Waatea News Update

News from Waatea 603 AM, Urban Maori radio, first with Maori news

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Location: Auckland, New Zealand

Tuesday, May 12, 2009

Unemployment effect on health confirmed

A new research study out of the US shows unemployment is bad for your health and a New Zealand Maori health expert says Maori may be worst affected.

Tony Blakely, director of the Health Inequalities Research Programme at Otago University, says the American findings are a timely warning for Maori.

He says with Maori unemployment rate over 10 per cent there is likely to be a increase of stress related illness like depression and cardiovascular disease.

“The biggest learning experience we have here is what happened in the late ‘80s, early ‘90s with large unemployment that hit Maori and Pacific people particularly hard and we have reasonably good evidence that stalling of improvements in life expectancy for Maori was in part if not largely due to those high unemployment rates, because it wasn’t just affecting individual Maori, it was affecting communities when you had freezing works closing and whole communities going under,” Mr Blakely says.

He says the long- term impacts of the current recession on Maori will depend on the health system's response.


And Labour leader Phil Goff says he is picking up major dissatisfaction with the performance of the Maori party as he moves around the country.

Mr Goff says he is not suprised by this, as the government which the Maori party is in partnership with, has turned its back on issues which affect Maori deeply.

“People know they haven’t been treated fairly with respect to the tax cuts and they know that jobs are going and despite all the hype and all the rhetoric of the job summit, almost nothing has happened to help save jobs and businesses when the government did have alternatives, when they could have done things to keep people in work,” he says.

Mr Goff says in the past week Maori unemployment jumped to more than 10 percent with 24,000 jobs being lost in the first three months of the year while the tax cuts did nothing for most Maori families.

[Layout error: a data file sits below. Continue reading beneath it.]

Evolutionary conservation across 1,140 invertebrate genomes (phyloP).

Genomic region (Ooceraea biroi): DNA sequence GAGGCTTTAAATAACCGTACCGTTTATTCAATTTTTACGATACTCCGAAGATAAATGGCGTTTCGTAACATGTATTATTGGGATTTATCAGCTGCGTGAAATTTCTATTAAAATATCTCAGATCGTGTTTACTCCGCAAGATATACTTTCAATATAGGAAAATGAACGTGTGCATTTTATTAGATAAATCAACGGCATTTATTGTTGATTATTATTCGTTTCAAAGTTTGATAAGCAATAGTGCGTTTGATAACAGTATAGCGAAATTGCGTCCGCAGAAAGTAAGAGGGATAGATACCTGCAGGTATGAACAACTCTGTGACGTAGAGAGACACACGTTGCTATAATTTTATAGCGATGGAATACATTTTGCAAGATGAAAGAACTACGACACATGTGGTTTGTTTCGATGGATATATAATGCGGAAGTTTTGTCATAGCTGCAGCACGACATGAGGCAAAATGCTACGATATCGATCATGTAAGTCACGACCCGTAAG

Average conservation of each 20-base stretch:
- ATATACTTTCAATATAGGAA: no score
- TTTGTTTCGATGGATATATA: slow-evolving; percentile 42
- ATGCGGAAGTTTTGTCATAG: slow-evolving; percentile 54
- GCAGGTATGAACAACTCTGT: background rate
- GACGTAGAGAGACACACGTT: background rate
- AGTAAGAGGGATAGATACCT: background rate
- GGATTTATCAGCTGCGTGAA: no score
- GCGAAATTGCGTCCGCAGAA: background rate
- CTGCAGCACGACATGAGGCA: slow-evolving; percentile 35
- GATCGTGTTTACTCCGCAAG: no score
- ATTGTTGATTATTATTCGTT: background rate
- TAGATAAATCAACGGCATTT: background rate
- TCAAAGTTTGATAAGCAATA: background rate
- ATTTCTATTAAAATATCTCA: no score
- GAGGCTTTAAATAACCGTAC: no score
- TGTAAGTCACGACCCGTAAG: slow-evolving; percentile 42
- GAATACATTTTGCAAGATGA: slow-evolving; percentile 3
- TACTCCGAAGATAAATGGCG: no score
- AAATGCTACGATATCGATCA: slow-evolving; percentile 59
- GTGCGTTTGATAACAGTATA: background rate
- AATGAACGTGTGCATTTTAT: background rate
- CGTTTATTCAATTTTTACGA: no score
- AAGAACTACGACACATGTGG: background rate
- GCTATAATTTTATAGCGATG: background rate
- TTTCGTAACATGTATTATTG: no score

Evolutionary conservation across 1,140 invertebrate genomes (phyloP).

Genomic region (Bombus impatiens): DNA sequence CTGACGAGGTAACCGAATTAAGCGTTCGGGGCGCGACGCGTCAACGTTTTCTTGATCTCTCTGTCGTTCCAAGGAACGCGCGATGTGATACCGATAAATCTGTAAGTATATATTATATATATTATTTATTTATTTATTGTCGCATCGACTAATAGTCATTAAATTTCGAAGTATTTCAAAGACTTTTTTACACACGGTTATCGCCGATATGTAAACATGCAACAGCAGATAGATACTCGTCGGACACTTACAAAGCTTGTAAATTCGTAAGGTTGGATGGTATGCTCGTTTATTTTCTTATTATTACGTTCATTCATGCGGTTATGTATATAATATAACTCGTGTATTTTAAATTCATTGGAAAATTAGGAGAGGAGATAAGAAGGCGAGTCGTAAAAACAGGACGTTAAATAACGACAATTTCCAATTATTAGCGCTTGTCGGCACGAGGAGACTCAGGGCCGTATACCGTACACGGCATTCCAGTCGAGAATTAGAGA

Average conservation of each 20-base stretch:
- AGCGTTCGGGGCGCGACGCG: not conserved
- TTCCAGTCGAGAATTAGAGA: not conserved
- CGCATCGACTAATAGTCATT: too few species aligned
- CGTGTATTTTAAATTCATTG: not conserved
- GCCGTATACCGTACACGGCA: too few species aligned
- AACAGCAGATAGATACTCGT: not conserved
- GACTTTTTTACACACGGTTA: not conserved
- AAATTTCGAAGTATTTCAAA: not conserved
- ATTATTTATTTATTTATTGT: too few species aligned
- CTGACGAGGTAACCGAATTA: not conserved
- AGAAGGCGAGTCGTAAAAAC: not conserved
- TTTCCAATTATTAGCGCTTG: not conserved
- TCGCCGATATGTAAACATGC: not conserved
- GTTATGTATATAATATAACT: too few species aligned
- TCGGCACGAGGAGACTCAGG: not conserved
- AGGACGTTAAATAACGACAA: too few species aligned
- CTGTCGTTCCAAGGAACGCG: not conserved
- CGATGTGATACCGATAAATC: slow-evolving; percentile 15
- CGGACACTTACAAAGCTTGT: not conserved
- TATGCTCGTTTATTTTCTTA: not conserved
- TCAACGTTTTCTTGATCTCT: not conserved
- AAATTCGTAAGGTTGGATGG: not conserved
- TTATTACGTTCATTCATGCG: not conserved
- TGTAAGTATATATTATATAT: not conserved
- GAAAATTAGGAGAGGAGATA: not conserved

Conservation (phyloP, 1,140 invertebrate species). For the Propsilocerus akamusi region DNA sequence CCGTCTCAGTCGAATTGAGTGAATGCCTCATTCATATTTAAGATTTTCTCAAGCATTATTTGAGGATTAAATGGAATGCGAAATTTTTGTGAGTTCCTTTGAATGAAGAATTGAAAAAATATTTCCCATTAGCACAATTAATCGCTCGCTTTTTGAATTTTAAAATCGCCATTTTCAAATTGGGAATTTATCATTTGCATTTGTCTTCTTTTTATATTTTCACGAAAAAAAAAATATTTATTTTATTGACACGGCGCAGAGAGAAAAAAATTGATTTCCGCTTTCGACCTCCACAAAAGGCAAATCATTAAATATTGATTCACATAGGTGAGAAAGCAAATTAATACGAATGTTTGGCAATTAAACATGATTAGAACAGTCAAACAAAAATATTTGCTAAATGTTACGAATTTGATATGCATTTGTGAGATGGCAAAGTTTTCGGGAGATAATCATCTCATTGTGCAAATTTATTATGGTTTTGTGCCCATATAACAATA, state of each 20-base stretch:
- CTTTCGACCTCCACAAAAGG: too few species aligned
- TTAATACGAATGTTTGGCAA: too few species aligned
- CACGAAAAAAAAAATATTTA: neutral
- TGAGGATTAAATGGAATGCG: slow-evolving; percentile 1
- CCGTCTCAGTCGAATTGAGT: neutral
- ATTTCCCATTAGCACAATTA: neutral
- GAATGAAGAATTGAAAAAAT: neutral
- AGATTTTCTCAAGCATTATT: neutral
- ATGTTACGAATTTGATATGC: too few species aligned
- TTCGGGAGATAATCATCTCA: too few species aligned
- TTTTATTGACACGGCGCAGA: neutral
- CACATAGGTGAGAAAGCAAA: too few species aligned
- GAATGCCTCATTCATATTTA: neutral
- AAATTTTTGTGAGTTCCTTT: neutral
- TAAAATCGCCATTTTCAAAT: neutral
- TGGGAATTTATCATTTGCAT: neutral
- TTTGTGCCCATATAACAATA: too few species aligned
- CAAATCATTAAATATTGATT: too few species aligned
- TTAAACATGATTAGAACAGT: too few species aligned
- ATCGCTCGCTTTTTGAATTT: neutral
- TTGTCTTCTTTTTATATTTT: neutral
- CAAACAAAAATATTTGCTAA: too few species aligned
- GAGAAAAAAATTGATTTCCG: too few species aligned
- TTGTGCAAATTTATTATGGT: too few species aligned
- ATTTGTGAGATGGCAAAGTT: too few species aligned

He says instead of concentrating on Fijian politics he would have been expecting the Maori party to have been speaking up for Maori people in Aotearoa.


A key Maori player in the chiefs rugby team believes that Super 14 is providing an excellent opportunity of Maori players to show and develop their talents.

Openside flanker Tanerau Latimer says when the Maori rugby tour of South Africa was cancelled there was great disappointment among Maori players but with many Maori in both the two leading Super 14 teams, the Chiefs and the Hurricanes, the competition is proving to be an excellent testing ground for them.

Tanerau Latimer, of Te Arawa, says Maori players know the trans-Tasman competition is the way to get All Black selectors attention.


New technology will be on the table for Ngai Tahu this week as they host a conference in Christchurch looking at a geographic information system to help revolutionise the way iwi manage their assets.

David O Connell, the general manager of tribal interests for Te Runanga O Ngai Tahu, says the iwi have been collaborating with Eagle Technologies for about five years in using a GIS system which captures, stores, analyses, manages, and presents data that is linked to location.

He says Maori have unique needs for technology and systems like GIS, from monitoring the environment to whakapapa registrations and being able to map where people are and where initiatives should be located.

Te Runanga O Ngai Tahu uses GIS for cultural heritage mapping, recording waahi tapu sites, customary fishing records and whakapapa history.

The Maori GIS Conference is in Christchurch until Friday.


And Labour leader Phil Goff has praised Maori for their efforts in another area of technology.

He has welcomed news that a third mobile phone company backed by Maori finance will be entering the market.

Phil Goff says mobile charges in New Zealand are way above many other countries and like a lot of consumers he hopes competition by 2 Degrees which has a 20 percent Maori shareholding will lead to lower prices.

Phil Goff says he is also concerned at the amount of time lines are down and he hopes 2 Degrees will also lead to improvement in this area when it launches in August.


The National Council of Maori Nurses says the nursing profession is providing an excellent example of how Maori are caring for their own people.

It is International Nurses Day and Hineroa Hakiaha, the president of Te Kaunihera O Nga Neehi Maori O Aotearoa says the past decades have seen a balance being struck in the sector between mainstream models of caring and Maori models.

She says nurses want well being for their people, and the profession is one where people can exert their tino rangatiratanga.


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